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Weather woes could scare off farmers, customers

October 12th, 2011 · No Comments · Farmers markets, Growing food, local food

Yellow leaves of autumnI’m beginning to worry that our increasingly volatile weather may put the young local-food movement in reverse.

Here in Lawrence, Kansas, which had pretty mild weather in summer 2011 compared with many parts of the county, I’ve been having a hard time accepting that summer is over because I haven’t had nearly the number of tomatoes I expect–and the ones at the peak of the summer definitely were not the usual ambrosia.

The other usually bountiful crops have been disappointing:  the melons just not as tasty, the green beans here and gone. Earlier, the raspberries were few and the cherries nonexistent. Alas, this summer’s produce crop is enough to make a farmer wonder “why am I doing this?” and prompt a wannabe local-food devotee to ask, “what’s all the fuss about?”

You could hardly blame either for their sentiments. My Rolling Prairie subscription would have had me think that potatoes are the only crop that has done really well locally in 2011.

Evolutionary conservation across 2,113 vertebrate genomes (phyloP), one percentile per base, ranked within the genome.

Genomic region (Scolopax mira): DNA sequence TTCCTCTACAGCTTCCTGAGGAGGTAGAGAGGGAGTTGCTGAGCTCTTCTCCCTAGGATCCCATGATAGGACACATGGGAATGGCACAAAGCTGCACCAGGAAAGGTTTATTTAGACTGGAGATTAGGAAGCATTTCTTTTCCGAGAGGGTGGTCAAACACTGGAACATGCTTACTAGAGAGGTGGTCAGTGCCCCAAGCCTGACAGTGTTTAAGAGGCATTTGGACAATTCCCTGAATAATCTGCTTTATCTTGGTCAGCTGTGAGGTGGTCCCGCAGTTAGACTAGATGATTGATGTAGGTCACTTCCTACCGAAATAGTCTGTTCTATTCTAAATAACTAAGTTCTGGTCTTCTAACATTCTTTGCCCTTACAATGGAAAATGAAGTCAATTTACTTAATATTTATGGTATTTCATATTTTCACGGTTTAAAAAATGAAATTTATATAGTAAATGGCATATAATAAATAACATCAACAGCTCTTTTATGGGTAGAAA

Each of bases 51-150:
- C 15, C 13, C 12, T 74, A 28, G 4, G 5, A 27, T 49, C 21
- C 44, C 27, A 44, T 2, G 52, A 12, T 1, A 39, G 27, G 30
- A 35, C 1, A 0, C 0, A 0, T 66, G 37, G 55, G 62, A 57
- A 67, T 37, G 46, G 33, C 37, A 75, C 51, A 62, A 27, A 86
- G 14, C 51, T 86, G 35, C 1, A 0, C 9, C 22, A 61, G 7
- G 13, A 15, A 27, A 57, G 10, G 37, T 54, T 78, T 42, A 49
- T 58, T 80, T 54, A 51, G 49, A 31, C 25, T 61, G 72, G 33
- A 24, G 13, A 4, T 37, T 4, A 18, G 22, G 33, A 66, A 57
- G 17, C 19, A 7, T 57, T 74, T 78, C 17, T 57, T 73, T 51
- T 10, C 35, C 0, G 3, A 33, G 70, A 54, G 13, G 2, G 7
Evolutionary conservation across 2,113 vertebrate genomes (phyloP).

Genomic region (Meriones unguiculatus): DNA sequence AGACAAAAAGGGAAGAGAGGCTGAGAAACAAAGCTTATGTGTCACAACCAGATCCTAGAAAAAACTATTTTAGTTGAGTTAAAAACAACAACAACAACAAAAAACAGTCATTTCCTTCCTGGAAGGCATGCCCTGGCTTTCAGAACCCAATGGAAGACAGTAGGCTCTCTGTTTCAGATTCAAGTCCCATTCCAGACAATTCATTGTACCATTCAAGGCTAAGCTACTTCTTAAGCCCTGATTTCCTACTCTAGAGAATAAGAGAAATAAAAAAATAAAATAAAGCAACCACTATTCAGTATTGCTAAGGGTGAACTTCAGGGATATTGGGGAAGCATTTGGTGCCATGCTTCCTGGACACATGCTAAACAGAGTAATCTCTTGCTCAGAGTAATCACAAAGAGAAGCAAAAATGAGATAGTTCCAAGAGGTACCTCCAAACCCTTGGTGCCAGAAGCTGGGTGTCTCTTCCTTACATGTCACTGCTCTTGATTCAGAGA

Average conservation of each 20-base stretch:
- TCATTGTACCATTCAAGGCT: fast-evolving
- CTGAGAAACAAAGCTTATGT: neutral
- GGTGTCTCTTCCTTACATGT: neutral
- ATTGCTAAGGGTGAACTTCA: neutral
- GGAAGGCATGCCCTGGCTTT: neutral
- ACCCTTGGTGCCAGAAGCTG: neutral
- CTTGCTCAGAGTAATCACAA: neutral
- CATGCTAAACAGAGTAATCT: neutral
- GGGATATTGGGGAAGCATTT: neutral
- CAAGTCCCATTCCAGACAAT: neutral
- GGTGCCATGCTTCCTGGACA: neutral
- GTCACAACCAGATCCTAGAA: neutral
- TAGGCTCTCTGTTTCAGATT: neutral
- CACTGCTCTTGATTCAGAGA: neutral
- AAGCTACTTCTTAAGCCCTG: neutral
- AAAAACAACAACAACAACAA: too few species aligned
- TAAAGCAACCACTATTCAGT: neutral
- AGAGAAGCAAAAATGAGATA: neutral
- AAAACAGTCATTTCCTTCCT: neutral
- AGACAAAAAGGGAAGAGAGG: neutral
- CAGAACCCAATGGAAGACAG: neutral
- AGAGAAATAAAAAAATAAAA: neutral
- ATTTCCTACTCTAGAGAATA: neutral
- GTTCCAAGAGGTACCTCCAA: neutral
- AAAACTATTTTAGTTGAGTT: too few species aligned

The late season, happily, is turning things around a bit. I’ve had some delectable cherry tomatoes, flavorful and tender. Voluptuous bell peppers have supplanted the tough and puny peppers of summer. The sweet potatoes are looking good, and gorgeous Swiss chard is back. Some farmers have generous butternut squashes for sale at the Lawrence Farmers Market. The apples? Well, not their best year, but at least there are some.

Alas, the weather and thus the crops are reliably inconsistent around here, but eating local is like investments: over the long term the benefits accrue. With local food, the benefits are enriching the local economy, eating better tasting food (usually) and knowing where my food comes from. I think those benefits are worth the uncertainty. I just hope the growers keep thinking so too.

 

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